Gangtok: Schools in Sikkim reopened for offline classes in October, much to the relief of many parents. However, what came to light over the course of the COVID 19 pandemic were the grave troubles that digital learning at home gave students in Sikkim. 

While many suffered from poor internet connectivity, others simply did not have a digital device at their disposal. Another aspect that was revealed was that parents prefered giving mobile phones to an older child for digital learning with the younger ones mostly kept away from digital devices. 

This disparity was clear among primary and elementary-level students when compared to senior or senior secondary-level students. The digital divide was also stark at the district-level, along with urban and rural spaces where these schools exist. 

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Overall, data reveals that in Sikkim’s government schools, at least 26.63% students till Class 8 did not have an internet connection or digitally-enabled device to access any kind of study material. Among those between classes 1 to 8, 19.48 per cent had no digital device whatsoever in their homes – no mobile phone, radio or television set. 

While 30.04 per cent of students surveyed had access to a radio set or a basic mobile phone but no internet connection or television set, 30.38 per cent students belonged to households with only TV sets with DTH or cable connections but no 4G internet connection in their smartphones. Among the 55.49 per cent of those who did have 4G internet-enabled smartphones or a computer or laptop at home, their internet connectivity was questionable.

Sikkim’s SKM government distributed television sets with digital connections to students during the pandemic.

This data was revealed after a survey was conducted as part of ‘Pragyata’ guidelines for digital education issued in 2020 by the Union Education Ministry and was carried out by the State Council of Education Research and Training (SCERT) working in tandem with the State Education department.

The survey included 571 government schools, covering 74.5 per cent of the schools in Sikkim and 57,045 students. As per the UDISE Report 2019-20, there are a total of 89,876 students in government schools of Sikkim.

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According to the survey of students in classes 9 and above, 76.94 per cent belong to households with a computer/laptop, smartphones with 4G internet connections as well television with DTH or cable connection. Considering only classes 9 and 10 in secondary schools, at least 70.06 per cent of the students had access to all these devices, while 76.24 per cent of those belong to senior secondary schools. Among students in classes 11 and 12, 84.33 per cent were found to have a computer/laptop, smartphones with 4G internet connections as well television with DTH or cable connections.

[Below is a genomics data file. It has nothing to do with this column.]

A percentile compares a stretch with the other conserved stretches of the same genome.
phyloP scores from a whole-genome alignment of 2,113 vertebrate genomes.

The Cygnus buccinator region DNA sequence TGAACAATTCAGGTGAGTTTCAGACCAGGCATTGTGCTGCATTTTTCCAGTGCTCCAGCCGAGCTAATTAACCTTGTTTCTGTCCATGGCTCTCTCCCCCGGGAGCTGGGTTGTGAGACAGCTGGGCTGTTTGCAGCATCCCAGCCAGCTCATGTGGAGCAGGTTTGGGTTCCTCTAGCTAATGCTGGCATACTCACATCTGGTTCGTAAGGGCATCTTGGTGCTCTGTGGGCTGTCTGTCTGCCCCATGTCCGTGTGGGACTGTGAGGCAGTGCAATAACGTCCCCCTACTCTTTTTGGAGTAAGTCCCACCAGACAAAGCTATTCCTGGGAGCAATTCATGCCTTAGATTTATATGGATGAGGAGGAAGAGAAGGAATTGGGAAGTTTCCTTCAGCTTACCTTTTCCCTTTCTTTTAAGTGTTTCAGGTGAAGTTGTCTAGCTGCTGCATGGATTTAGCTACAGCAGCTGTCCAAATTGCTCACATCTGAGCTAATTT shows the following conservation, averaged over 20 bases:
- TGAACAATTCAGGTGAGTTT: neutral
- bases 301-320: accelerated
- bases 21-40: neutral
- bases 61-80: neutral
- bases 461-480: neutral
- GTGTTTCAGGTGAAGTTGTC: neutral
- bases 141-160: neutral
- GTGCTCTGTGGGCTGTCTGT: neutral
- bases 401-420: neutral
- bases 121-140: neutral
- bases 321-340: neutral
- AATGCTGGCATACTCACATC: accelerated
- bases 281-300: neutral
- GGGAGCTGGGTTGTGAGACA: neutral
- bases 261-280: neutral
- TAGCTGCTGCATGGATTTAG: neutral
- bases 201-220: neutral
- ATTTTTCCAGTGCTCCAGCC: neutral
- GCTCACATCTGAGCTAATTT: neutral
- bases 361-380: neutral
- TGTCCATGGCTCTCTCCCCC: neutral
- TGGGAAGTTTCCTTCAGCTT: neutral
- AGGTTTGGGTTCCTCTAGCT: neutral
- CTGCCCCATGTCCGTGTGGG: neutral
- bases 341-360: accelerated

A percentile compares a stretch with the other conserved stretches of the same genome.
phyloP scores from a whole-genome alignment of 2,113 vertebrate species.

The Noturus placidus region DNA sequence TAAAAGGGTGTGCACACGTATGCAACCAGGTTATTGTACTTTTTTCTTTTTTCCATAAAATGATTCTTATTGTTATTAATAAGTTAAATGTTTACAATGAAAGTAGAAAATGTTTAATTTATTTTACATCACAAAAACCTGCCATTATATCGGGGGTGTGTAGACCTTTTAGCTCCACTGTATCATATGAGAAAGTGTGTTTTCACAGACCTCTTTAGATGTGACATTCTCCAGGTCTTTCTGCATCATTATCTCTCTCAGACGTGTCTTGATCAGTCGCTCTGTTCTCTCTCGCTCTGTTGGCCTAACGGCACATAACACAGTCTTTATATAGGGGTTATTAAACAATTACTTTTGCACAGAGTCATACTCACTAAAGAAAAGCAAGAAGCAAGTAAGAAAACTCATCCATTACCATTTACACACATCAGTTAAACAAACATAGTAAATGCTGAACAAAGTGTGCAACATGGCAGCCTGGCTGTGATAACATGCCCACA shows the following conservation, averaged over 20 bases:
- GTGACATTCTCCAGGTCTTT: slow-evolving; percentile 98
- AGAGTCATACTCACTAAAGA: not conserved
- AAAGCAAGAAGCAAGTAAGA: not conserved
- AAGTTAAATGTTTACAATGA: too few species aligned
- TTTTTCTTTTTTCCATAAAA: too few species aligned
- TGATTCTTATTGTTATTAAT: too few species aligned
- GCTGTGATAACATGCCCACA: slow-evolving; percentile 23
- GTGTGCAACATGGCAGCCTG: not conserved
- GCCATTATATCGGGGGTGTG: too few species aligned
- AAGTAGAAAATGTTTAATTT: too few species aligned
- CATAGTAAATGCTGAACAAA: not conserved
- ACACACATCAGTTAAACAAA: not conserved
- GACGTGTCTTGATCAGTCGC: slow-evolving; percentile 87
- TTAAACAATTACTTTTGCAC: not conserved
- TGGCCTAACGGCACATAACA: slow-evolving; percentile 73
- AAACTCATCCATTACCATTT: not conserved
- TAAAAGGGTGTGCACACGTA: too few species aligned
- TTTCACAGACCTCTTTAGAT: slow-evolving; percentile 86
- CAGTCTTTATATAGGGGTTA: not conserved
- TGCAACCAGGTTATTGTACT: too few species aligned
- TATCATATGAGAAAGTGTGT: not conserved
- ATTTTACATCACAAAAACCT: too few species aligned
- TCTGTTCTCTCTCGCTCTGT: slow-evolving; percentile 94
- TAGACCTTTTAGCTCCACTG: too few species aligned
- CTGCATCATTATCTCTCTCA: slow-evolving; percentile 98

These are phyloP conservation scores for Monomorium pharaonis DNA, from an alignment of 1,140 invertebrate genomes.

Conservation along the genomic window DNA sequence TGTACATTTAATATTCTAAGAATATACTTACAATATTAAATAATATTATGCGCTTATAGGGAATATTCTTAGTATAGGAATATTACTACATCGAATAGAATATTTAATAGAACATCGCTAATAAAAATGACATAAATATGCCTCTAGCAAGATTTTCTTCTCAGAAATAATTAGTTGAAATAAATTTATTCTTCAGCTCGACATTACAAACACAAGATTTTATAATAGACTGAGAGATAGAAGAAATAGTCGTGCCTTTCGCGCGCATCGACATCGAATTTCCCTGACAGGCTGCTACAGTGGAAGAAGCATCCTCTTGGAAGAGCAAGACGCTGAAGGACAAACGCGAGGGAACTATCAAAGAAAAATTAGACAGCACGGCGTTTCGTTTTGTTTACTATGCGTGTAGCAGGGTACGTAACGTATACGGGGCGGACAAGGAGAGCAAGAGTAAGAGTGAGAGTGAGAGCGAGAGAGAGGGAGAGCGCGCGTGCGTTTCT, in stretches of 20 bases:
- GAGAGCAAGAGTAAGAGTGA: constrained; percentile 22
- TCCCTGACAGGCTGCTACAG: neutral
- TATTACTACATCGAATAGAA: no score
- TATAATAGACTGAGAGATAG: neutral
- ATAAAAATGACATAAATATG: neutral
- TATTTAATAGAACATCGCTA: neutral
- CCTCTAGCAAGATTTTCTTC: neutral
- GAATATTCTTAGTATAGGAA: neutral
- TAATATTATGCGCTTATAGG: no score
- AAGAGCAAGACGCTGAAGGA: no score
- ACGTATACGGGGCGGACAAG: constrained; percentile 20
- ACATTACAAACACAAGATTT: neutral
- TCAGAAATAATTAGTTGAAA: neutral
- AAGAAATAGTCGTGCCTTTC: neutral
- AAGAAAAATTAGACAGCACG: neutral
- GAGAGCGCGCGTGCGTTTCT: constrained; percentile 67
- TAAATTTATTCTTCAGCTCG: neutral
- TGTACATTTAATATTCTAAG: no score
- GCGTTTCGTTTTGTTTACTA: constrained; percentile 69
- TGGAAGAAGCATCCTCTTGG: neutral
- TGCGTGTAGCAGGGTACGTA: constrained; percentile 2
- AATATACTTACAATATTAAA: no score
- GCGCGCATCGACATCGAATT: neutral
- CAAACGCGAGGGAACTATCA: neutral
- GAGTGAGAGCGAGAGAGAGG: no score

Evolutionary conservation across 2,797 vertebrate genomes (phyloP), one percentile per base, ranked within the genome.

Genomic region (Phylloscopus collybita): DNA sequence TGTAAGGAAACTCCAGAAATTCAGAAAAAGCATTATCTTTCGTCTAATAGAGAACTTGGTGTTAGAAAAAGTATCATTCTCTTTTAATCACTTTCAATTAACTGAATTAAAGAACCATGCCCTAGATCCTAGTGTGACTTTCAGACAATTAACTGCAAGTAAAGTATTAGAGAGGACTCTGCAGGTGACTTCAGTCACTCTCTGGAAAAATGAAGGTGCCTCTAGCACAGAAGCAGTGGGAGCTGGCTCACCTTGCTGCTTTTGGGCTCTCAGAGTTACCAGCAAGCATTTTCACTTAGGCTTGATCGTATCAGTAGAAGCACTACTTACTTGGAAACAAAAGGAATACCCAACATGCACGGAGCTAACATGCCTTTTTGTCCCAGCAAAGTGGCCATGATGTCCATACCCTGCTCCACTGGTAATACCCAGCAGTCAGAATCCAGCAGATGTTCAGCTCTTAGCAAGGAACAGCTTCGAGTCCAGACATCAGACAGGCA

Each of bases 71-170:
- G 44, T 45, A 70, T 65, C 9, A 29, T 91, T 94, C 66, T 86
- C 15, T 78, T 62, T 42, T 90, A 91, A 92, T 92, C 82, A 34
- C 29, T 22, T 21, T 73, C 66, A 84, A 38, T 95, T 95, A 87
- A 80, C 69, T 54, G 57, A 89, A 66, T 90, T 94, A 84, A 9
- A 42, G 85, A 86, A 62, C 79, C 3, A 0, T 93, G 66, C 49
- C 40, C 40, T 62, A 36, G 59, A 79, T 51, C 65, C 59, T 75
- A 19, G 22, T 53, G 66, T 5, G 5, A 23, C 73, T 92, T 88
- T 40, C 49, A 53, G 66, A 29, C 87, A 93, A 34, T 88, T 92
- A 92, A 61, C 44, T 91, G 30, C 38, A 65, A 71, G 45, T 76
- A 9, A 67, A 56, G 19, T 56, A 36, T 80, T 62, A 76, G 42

The survey revealed that at least 17.67 percent students from Sikkim’s government schools were without any digital device during the pandemic. While 28.79 per cent students were living in households with radio sets and a basic mobile phone but no internet and TV, 29.65 per cent students lived in households having only TV sets with DTH or cable connections but no 4G internet connection in their smartphones. 

The percentage of students from classes 1-12 who were found without access to the internet or a digital device stood at 25.29 per cent. The percentage of students with access to either smartphones with 4G internet connection or with a computer, laptops or DTH or cable connections at home was 59.17, but their internet connectivity was found to be questionable.

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Even in the 59.17 per cent households with either smartphones with 4G internet connection or with a computer, laptops or DTH or cable connections, the survey could not ascertain whether every student had access to 4G connections.

The survey revealed that at least 17.67 percent students from Sikkim’s government schools were without any digital device during the pandemic

There are various means of joining the process of learning digitally – over the phone, through WhatsApp messages and voice messages, video calls, Google Classroom, Google Meet and Sikkim government’s flagship Sikkim Edutech App.